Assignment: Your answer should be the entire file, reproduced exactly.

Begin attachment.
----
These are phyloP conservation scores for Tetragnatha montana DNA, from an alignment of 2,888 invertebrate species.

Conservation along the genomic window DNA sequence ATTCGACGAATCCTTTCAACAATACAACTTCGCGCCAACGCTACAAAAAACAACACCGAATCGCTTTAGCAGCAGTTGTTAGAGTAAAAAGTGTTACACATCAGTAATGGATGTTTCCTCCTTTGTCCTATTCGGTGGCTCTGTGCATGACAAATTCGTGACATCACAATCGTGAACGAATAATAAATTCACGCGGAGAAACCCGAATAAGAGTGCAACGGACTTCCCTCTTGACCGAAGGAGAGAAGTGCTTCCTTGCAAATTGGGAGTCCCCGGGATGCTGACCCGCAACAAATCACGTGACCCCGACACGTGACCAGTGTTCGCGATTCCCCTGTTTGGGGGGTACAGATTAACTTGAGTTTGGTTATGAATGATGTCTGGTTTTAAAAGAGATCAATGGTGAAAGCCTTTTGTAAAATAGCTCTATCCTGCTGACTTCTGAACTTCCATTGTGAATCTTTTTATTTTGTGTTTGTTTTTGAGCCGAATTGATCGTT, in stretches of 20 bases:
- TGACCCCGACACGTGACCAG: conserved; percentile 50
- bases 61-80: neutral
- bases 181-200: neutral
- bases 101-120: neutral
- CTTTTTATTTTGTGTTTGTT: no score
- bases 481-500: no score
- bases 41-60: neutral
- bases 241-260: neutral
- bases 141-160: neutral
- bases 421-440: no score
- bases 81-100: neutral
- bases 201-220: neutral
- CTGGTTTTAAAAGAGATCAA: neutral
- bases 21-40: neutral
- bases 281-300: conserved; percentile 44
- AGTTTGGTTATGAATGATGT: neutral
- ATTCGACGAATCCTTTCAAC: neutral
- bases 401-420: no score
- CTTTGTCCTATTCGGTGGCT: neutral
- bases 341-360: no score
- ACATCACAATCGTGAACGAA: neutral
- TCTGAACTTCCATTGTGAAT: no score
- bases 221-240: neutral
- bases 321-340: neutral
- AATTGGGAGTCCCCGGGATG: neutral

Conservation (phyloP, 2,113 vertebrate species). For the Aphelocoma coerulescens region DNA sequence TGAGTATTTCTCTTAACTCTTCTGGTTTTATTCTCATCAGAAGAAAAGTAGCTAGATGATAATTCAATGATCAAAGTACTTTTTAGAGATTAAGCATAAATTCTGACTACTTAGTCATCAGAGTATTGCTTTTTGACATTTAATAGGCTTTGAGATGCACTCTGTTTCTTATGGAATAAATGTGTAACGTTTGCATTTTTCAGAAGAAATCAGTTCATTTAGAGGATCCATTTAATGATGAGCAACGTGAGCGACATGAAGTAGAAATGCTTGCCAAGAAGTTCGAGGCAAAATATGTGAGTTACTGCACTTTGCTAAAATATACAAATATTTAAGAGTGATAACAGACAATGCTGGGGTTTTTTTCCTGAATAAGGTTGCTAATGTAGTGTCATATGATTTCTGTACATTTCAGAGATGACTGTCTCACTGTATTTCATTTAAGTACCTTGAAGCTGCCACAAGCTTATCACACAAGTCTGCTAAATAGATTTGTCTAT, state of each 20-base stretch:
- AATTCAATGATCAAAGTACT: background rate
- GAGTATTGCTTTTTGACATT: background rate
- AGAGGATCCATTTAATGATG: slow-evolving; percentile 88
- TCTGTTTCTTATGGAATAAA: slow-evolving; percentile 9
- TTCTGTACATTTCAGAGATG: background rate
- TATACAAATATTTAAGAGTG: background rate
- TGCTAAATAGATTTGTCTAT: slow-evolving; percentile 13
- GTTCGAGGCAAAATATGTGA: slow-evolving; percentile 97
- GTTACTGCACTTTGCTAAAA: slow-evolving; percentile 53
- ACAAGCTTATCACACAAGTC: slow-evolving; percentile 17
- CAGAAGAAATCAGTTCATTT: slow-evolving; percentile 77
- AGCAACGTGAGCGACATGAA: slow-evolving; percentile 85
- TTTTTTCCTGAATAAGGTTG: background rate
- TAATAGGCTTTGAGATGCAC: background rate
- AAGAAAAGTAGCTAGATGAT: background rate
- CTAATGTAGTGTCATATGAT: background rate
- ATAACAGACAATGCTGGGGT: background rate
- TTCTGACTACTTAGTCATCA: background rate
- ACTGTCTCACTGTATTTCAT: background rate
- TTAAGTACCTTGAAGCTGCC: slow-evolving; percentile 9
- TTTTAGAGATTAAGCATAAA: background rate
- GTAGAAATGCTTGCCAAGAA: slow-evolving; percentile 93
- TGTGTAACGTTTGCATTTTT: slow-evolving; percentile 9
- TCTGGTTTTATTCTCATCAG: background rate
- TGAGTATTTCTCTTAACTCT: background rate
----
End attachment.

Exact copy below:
These are phyloP conservation scores for Tetragnatha montana DNA, from an alignment of 2,888 invertebrate species.

Conservation along the genomic window DNA sequence ATTCGACGAATCCTTTCAACAATACAACTTCGCGCCAACGCTACAAAAAACAACACCGAATCGCTTTAGCAGCAGTTGTTAGAGTAAAAAGTGTTACACATCAGTAATGGATGTTTCCTCCTTTGTCCTATTCGGTGGCTCTGTGCATGACAAATTCGTGACATCACAATCGTGAACGAATAATAAATTCACGCGGAGAAACCCGAATAAGAGTGCAACGGACTTCCCTCTTGACCGAAGGAGAGAAGTGCTTCCTTGCAAATTGGGAGTCCCCGGGATGCTGACCCGCAACAAATCACGTGACCCCGACACGTGACCAGTGTTCGCGATTCCCCTGTTTGGGGGGTACAGATTAACTTGAGTTTGGTTATGAATGATGTCTGGTTTTAAAAGAGATCAATGGTGAAAGCCTTTTGTAAAATAGCTCTATCCTGCTGACTTCTGAACTTCCATTGTGAATCTTTTTATTTTGTGTTTGTTTTTGAGCCGAATTGATCGTT, in stretches of 20 bases:
- TGACCCCGACACGTGACCAG: conserved; percentile 50
- bases 61-80: neutral
- bases 181-200: neutral
- bases 101-120: neutral
- CTTTTTATTTTGTGTTTGTT: no score
- bases 481-500: no score
- bases 41-60: neutral
- bases 241-260: neutral
- bases 141-160: neutral
- bases 421-440: no score
- bases 81-100: neutral
- bases 201-220: neutral
- CTGGTTTTAAAAGAGATCAA: neutral
- bases 21-40: neutral
- bases 281-300: conserved; percentile 44
- AGTTTGGTTATGAATGATGT: neutral
- ATTCGACGAATCCTTTCAAC: neutral
- bases 401-420: no score
- CTTTGTCCTATTCGGTGGCT: neutral
- bases 341-360: no score
- ACATCACAATCGTGAACGAA: neutral
- TCTGAACTTCCATTGTGAAT: no score
- bases 221-240: neutral
- bases 321-340: neutral
- AATTGGGAGTCCCCGGGATG: neutral

Conservation (phyloP, 2,113 vertebrate species). For the Aphelocoma coerulescens region DNA sequence TGAGTATTTCTCTTAACTCTTCTGGTTTTATTCTCATCAGAAGAAAAGTAGCTAGATGATAATTCAATGATCAAAGTACTTTTTAGAGATTAAGCATAAATTCTGACTACTTAGTCATCAGAGTATTGCTTTTTGACATTTAATAGGCTTTGAGATGCACTCTGTTTCTTATGGAATAAATGTGTAACGTTTGCATTTTTCAGAAGAAATCAGTTCATTTAGAGGATCCATTTAATGATGAGCAACGTGAGCGACATGAAGTAGAAATGCTTGCCAAGAAGTTCGAGGCAAAATATGTGAGTTACTGCACTTTGCTAAAATATACAAATATTTAAGAGTGATAACAGACAATGCTGGGGTTTTTTTCCTGAATAAGGTTGCTAATGTAGTGTCATATGATTTCTGTACATTTCAGAGATGACTGTCTCACTGTATTTCATTTAAGTACCTTGAAGCTGCCACAAGCTTATCACACAAGTCTGCTAAATAGATTTGTCTAT, state of each 20-base stretch:
- AATTCAATGATCAAAGTACT: background rate
- GAGTATTGCTTTTTGACATT: background rate
- AGAGGATCCATTTAATGATG: slow-evolving; percentile 88
- TCTGTTTCTTATGGAATAAA: slow-evolving; percentile 9
- TTCTGTACATTTCAGAGATG: background rate
- TATACAAATATTTAAGAGTG: background rate
- TGCTAAATAGATTTGTCTAT: slow-evolving; percentile 13
- GTTCGAGGCAAAATATGTGA: slow-evolving; percentile 97
- GTTACTGCACTTTGCTAAAA: slow-evolving; percentile 53
- ACAAGCTTATCACACAAGTC: slow-evolving; percentile 17
- CAGAAGAAATCAGTTCATTT: slow-evolving; percentile 77
- AGCAACGTGAGCGACATGAA: slow-evolving; percentile 85
- TTTTTTCCTGAATAAGGTTG: background rate
- TAATAGGCTTTGAGATGCAC: background rate
- AAGAAAAGTAGCTAGATGAT: background rate
- CTAATGTAGTGTCATATGAT: background rate
- ATAACAGACAATGCTGGGGT: background rate
- TTCTGACTACTTAGTCATCA: background rate
- ACTGTCTCACTGTATTTCAT: background rate
- TTAAGTACCTTGAAGCTGCC: slow-evolving; percentile 9
- TTTTAGAGATTAAGCATAAA: background rate
- GTAGAAATGCTTGCCAAGAA: slow-evolving; percentile 93
- TGTGTAACGTTTGCATTTTT: slow-evolving; percentile 9
- TCTGGTTTTATTCTCATCAG: background rate
- TGAGTATTTCTCTTAACTCT: background rate